Moxley, Joseph. “Datagogies, Writing Spaces, and the Age of Peer Production” Computers and Composition 25 (2008) 182 – 202.
This essay investigates how teachers and Writing Program Administrators (WPAs) can use commons based peer-to-peer technologies to change their roles, to alter writing instruction and literacy genres, and to transform our processes of learning, writing, and collaborating. The essay introduces the term “datagogy” to theorize about the synergy that takes place when “crowds” [Surowiecki] of teachers employ technologies to construct and debate shared pedagogies. The essay juxtaposes the values and ideologies of two metaphorical communities, the Community of Power and the Community of Learning, explores how these communities use and design online learning communities, and concludes that datagogies are unique interfaces that emphasize the values of the Community of Learning as opposed to the values of the Community of Power. Finally, the essay argues that English studies will concede the central
pedagogical stage of the 21st century unless we develop datagogies that engage the creative power of individuals working collaboratively in a climate that respects diversity and independent thinking.
- M. calls “datagogies” the new kind of teaching and learning that occurs in collaborative, commons-based endeavors mediated by peer-to-peer technologies (182).
- M. notes that datagogies rely on the wisdom of crowds – not individuals – to be successful/wise. Datagogies are characterized by real-time practice, dialogical (rather than presentational) learning, and massive participation.
- M. uses metaphors of “Community of Power” and “Community of Learning” (Blake 1995) to characterize the values and ideologies that tend to characterize writing programs. These terms are fairly straight forward – CoP are top down, consolidated systems wherein few users have power. CoL are more even – or flat – and provide more “democratic” means of authorship and ownership of ideas (183) (“democratic” is shorthand for flattened social relations – one is heartened by this idea but also a bit suspicious of the forms of argumentation that might be most preferred).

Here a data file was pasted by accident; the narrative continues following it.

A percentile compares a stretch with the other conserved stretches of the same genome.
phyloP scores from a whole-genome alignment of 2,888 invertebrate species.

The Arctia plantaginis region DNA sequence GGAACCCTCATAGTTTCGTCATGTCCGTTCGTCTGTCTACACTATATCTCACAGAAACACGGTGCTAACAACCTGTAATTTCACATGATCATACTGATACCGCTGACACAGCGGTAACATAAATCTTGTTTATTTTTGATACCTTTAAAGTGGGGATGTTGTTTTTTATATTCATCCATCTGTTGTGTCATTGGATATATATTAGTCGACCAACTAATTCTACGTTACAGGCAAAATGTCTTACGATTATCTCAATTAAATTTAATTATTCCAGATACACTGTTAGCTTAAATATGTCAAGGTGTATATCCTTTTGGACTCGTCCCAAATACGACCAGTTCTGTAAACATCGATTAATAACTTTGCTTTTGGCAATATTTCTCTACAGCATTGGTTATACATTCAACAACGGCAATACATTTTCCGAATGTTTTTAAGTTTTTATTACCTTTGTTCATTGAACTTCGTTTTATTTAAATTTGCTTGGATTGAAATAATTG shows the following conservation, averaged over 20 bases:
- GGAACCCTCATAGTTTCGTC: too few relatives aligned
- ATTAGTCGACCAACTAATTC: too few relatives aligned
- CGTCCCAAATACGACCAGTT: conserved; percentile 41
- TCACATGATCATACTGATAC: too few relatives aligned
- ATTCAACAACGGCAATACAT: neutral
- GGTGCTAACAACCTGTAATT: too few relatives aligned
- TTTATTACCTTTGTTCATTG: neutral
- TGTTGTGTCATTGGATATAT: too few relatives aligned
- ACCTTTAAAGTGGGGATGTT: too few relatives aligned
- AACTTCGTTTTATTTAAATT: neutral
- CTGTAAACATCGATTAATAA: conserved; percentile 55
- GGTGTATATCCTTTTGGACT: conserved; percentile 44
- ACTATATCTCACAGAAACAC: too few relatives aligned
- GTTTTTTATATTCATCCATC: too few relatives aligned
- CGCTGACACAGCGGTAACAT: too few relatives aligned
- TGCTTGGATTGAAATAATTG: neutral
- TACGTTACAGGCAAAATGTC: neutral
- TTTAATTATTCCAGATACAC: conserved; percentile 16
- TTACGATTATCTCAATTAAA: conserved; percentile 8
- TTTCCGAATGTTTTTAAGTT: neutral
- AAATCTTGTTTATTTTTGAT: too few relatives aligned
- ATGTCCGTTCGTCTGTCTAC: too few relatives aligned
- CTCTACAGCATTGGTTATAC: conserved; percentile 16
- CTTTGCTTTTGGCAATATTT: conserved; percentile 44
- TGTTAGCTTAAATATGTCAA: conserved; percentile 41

- M. provides a nice literature rundown on the connection between the wisdom of crowds and composition’s own predilection for collaborative work on 186.
- CoP – Those who seek to secure power, who are driven by self interest, winning, and academic prestige, and who are concerned with claiming academic territory and copyright (186). Often when WPAs take this attitude, they do so because they (at least implicitly) believe that grad students and most non-TT instructors don’t have the ethos/experience to make decisions regarding curriculum and assessment.
- CoL – Those who seek to engage learners, who value the pursuit of truth and understanding, who are more committed to free culture than copyright, and who see all learning as an interconnected, collaborative act( 186).
- M. characterizes interfaces such as Blackboard and WebCT as reflecting CoP values/ideologies.
- M. engages the copyright question in this piece, noting that CoL tend toward commons-based IP licensing systems rather than any copyright (193).
- M. notes that wiki have the potential to become “inherently subversive”, creating a space wherein the power of crowds overpowers the power of expertise. In some senses, this is the same anxiety generated by the strong defense of rhetoric.
- M. notes that one way to get at the ideological nature of interfaces is to evaluate whether they facilitate CoL or CoP (195).
- M. closes the piece by noting that the individual still plays an important role in developing pedagogies for New Media/multimodality as well as in research. He goes on to note that as English Studies moves forward in the 21st century, it will be important to harness the dialogic, collaborative power of datagogies – especially in transformational shifts in compositional technologies.